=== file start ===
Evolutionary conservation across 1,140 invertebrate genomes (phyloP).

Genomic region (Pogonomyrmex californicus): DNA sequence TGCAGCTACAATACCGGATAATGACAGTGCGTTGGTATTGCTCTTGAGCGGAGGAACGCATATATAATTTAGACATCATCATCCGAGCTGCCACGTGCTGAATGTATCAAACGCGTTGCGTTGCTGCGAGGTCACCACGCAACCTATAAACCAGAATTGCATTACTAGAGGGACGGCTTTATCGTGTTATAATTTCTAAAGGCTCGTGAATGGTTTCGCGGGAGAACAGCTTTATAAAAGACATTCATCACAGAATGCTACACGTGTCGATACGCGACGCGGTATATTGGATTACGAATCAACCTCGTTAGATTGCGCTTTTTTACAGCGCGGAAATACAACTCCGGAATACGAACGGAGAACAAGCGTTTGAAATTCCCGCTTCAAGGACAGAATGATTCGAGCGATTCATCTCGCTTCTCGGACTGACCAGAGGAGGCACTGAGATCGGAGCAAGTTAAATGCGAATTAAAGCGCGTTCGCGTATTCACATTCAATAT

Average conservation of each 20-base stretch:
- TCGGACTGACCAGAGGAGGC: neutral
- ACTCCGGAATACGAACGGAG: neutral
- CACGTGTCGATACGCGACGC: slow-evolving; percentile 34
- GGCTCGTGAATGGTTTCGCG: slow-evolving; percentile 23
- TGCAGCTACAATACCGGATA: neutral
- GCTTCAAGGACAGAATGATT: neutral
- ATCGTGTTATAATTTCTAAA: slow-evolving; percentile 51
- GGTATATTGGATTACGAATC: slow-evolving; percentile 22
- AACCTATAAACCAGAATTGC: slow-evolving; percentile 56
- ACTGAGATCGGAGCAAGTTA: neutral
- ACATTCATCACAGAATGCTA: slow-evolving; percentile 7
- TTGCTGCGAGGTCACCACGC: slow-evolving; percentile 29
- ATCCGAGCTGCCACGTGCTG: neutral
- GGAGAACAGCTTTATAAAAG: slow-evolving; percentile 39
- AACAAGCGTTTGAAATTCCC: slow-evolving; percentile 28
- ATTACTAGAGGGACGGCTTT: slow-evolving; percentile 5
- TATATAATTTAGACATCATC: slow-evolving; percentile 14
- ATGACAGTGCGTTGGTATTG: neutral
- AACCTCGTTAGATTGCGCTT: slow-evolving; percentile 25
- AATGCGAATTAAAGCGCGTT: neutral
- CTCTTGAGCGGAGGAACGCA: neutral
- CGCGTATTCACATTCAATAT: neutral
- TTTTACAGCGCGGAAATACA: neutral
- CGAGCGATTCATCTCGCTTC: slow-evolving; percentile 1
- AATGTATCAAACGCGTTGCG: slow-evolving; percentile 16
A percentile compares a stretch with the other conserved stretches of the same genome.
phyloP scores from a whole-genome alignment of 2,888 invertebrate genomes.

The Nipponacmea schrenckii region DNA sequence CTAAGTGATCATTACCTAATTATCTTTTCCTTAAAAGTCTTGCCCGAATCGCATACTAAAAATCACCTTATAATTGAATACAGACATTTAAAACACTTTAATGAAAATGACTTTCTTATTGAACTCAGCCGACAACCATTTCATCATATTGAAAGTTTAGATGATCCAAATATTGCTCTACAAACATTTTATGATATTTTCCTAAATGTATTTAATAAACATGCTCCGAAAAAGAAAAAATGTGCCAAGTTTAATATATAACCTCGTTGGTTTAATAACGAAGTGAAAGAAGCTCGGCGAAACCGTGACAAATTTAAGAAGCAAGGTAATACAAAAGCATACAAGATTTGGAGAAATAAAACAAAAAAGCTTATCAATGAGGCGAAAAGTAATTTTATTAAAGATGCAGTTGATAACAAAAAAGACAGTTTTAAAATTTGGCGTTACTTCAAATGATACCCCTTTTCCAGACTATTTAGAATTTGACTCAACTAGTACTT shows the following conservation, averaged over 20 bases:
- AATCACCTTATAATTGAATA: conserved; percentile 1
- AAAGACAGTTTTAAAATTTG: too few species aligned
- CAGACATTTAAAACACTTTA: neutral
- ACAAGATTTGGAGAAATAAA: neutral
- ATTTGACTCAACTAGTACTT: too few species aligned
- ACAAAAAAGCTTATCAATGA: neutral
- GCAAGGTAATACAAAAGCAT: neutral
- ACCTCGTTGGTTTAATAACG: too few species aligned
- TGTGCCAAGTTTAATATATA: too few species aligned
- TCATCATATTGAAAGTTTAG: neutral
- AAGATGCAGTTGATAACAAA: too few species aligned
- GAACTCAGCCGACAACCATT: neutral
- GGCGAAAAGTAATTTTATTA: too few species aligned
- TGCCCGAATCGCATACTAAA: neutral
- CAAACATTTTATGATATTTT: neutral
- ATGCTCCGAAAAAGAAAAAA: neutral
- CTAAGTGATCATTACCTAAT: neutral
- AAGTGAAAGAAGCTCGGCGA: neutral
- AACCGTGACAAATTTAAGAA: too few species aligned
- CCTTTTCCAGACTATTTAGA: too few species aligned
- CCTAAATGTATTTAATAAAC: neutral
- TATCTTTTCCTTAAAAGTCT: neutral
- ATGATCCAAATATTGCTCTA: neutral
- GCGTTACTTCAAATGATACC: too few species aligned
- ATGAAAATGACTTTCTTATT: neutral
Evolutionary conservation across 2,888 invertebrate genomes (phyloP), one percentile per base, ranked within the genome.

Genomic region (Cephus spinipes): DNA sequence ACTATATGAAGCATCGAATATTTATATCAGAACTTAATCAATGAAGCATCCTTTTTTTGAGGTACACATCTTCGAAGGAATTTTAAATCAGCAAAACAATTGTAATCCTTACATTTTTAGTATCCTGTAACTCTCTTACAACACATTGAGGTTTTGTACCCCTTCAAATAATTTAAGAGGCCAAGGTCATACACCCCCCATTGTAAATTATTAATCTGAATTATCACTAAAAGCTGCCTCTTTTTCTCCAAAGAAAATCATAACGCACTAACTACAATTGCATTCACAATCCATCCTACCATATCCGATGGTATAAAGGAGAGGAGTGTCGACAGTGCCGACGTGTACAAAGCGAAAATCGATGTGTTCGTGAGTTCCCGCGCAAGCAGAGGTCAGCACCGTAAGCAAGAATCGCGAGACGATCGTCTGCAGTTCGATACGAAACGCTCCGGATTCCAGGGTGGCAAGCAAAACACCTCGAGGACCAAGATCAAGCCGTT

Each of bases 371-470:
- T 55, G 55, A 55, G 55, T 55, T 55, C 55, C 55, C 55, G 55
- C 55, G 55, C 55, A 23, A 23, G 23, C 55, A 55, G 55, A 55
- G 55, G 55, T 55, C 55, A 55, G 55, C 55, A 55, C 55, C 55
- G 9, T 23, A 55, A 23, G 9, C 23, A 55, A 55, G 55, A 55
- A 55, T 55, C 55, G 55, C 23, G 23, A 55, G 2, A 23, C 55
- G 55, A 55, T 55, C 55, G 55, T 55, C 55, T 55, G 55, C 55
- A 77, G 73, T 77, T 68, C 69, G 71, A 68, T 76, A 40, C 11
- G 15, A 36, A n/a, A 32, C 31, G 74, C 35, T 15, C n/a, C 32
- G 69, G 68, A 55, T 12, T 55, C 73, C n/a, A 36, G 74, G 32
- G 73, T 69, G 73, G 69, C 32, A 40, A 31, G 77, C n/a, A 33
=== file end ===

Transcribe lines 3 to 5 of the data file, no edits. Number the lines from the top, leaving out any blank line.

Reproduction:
Average conservation of each 20-base stretch:
- TCGGACTGACCAGAGGAGGC: neutral
- ACTCCGGAATACGAACGGAG: neutral